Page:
Pending U.S. home sales fell to the lowest level on record in November, as the plummeting stock market and faltering economy caused buyers to delay their purchases, the National Association of Realtors said Tuesday.
The index, which tracks signed contracts to purchase existing homes, fell 4 percent to 82.3 from a downwardly revised reading of 85.7 in October. That was far worse than the reading of 88 that economists expected, according to Thomson Reuters.
Typically there is a one- to two-month lag between a contract and a done deal. So November's decline foreshadows bleak results for December's existing home sales numbers, set to be release Jan. 26.
Sales contracts fell around the U.S., but were weakest in the Northeast and Midwest.
Also, the Commerce Department reported today that orders to factories fell for a record fourth straight month in November, and analysts believe manufacturing will continue to suffer in coming months as the U.S. slogs through a recession entering its second year.
Orders declined by 4.6 percent in November, nearly double the 2.5 percent drop economists expected. Orders have been falling since August, including a 6 percent plunge in October, the biggest setback in eight years.
The weakness in November reflected a big drop in demand for commercial aircraft. Weakness also was seen in autos, primary metals such as steel, and defense communications equipment.
While investors expected the data to show further deterioration, they were hoping the pace of the declines would slow. The market is eager for signs that the U.S. recession will end this year.
One bright spot among the day's reports: the Institute for Supply Management said the U.S. services sector contracted at a slower pace last month. The trade group of purchasing executives said its services sector index rose to 40.6 in December from 37.3 in November. Wall Street economists had expected the index to slip slightly to 37.
In midmorning trading, the Dow Jones industrial average rose 44.29, or 0.49 percent, to 8,997.18, after rising as much as 122 points prior to the readings. The Standard & Poor's 500 index rose 4.89, or 0.53 percent, to 932.34, while the Nasdaq composite index advanced 12.40, or 0.76 percent, to 1,640.43.
Stimulus For Real Estate Urged
The Realtors' pending home sales index was down 5.3 percent from November 2007, and now sits at the lowest since in its eight-year history - beating the previous record low of 83 in March 2008.
An index reading of 100 is equal to the average level of sales activity in 2001, when the index started.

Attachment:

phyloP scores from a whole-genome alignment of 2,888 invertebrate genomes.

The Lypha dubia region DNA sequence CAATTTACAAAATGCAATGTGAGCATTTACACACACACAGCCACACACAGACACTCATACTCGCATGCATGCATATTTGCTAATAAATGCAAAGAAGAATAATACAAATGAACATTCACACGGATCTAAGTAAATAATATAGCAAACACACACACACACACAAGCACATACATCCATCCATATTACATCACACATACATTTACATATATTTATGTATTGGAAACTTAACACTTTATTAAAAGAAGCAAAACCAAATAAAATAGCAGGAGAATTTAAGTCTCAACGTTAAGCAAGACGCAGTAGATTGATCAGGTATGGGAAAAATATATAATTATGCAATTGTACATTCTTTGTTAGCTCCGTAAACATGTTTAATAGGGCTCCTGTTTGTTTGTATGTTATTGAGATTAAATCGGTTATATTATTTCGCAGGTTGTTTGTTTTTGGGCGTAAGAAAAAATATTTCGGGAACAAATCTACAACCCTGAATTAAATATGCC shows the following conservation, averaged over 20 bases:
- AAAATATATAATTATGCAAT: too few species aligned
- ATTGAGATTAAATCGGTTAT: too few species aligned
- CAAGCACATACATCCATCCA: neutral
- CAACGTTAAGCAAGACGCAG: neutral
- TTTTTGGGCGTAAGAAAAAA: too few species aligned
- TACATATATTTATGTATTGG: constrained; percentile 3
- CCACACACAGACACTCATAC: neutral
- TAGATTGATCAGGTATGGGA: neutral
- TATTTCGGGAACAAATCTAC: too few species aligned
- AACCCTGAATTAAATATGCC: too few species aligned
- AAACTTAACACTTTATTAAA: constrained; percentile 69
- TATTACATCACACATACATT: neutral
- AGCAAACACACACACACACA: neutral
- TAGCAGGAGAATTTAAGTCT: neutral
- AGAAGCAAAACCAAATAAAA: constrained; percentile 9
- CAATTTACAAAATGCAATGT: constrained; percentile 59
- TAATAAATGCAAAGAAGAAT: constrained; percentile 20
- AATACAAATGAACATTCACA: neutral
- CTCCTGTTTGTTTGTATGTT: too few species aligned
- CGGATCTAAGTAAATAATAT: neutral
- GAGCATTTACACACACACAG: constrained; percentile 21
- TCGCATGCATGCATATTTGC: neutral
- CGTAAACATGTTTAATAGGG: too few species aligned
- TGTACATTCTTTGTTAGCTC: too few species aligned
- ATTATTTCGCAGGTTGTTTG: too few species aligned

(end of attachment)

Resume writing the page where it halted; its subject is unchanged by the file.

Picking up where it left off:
Lobbyists for the real estate industry are using the deteriorating housing market data to call on President-elect Barack Obama to devote attention to sinking home prices and sales - the genesis of the recession.
"A real estate-focused stimulus plan is urgently needed," Lawrence Yun, the trade group's chief economist, said in a statement.
The U.S. has been coping with the worst housing recession in decades, and many in the real estate, banking and mortgage industries are poring through each month's data for signs of a bottom, with no luck so far.
U.S. existing home sales plunged to a rate of 4.49 million in November, down 8.6 percent from October. When the final tally for 2008 is complete, it is likely to be the worst year for home sales in at least in a decade. Plus, with job losses mounting, there appears to be no quick turnaround this year.
Indeed, the contracting economy makes the timing of any recovery a moving target. Home sales are growing in foreclosure-plagued areas like Las Vegas and Los Angeles, but are still sinking in most of the country. The Realtors group estimates that 45 percent of existing home sales are now foreclosures and other distressed properties.
Yun, however, forecasts a modest increase in home sales for 2009. He projects sales will be up 6.6 percent, after plunging by around 13 percent in both 2007 and 2008. Prices are forecasts to remain relatively level with a median of $198,100 this year, up from $197,000 last year.
U.S. Factory Orders Drop More Than Expected In Nov.
The factory orders report showed that demand for durable goods, items expected to last three or more years, fell by 1.5 percent in November, even worse than the government's initial estimate two weeks ago that durable goods had fallen 1 percent.
Demand for nondurable goods, items such as food, paper and petroleum products, dropped by 7.4 percent in November following a 3.8 percent decline in October. The declines for nondurable goods reflect falling demand and a big drop in prices, particularly for energy products.
The declines in November were led by a 37.7 percent plunge in demand for commercial aircraft, an extremely volatile series. Boeing Co. has been seeking to resume normal operations following the interruptions caused by a strike last year.
Demand for autos slipped by 0.1 percent following an even larger 4.1 percent fall in October as automakers continue to struggle with the economic downturn.
Economists are concerned that the manufacturing sector is being hit not only by a recession in the United States but spreading weakness overseas which has pushed many of America's major trading partners into downturns and cut into domestic export sales.